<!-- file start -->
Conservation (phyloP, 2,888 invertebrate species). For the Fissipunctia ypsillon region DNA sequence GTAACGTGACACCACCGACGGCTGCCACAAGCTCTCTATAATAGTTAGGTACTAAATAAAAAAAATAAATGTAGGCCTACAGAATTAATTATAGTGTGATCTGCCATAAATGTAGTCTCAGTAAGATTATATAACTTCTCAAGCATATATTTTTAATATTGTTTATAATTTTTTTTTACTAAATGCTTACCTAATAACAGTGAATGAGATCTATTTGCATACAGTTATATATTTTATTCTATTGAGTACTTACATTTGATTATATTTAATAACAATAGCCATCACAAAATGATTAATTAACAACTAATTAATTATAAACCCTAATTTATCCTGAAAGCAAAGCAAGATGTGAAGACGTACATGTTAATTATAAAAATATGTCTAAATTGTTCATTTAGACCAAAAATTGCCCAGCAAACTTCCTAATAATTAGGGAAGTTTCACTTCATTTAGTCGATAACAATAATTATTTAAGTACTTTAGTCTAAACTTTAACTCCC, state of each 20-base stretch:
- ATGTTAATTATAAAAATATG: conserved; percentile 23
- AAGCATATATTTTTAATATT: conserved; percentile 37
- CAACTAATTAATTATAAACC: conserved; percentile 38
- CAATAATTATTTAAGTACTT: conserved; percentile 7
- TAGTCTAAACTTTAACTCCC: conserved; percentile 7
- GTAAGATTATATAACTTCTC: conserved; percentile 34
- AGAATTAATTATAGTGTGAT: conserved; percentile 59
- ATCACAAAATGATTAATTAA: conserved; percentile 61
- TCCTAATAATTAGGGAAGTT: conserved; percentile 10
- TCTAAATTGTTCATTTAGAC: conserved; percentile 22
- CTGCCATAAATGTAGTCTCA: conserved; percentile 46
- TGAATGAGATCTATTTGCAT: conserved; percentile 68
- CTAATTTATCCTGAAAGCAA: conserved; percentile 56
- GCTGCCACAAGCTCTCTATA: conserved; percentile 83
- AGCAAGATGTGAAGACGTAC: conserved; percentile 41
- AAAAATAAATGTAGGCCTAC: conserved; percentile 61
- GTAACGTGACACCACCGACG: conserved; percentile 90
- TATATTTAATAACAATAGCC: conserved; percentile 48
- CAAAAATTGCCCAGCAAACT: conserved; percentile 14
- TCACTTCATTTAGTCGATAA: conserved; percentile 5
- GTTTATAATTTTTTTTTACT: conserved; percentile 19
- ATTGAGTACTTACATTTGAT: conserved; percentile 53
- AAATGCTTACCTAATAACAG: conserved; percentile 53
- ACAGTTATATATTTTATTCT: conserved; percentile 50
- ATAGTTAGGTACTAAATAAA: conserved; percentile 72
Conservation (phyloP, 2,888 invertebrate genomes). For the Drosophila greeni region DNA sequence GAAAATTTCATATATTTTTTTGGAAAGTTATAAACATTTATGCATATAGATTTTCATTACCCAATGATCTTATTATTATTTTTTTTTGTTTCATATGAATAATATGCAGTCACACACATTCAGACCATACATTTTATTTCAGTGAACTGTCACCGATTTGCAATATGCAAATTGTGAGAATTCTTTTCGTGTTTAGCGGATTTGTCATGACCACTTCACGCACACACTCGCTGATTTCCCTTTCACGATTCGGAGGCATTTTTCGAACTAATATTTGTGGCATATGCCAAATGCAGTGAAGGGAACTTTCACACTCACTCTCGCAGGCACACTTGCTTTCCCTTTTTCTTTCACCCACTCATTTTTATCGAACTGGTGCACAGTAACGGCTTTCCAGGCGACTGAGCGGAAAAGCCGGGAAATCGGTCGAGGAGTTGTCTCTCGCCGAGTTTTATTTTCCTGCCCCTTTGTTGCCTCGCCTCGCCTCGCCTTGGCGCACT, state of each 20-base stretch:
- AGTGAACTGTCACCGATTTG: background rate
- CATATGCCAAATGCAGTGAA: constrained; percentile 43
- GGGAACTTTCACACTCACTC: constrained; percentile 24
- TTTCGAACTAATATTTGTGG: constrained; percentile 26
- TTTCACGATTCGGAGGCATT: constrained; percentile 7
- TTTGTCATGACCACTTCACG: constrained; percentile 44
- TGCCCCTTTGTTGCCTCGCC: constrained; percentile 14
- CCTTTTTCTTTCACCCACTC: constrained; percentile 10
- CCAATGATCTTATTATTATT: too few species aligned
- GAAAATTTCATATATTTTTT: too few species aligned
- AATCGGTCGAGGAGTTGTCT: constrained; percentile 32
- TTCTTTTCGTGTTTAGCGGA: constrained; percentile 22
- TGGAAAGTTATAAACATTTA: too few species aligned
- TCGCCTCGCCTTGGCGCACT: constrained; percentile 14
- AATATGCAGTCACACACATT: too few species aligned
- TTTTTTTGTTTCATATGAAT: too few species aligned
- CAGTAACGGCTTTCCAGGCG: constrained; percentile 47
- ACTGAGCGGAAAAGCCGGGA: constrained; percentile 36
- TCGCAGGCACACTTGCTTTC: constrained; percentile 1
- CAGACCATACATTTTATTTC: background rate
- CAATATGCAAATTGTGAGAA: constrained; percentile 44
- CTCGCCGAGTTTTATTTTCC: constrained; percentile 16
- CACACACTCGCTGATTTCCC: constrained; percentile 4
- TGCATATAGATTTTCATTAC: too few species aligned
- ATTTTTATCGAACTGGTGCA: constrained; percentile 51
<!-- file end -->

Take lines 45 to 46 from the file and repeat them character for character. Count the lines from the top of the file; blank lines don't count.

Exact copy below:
- ACTGAGCGGAAAAGCCGGGA: constrained; percentile 36
- TCGCAGGCACACTTGCTTTC: constrained; percentile 1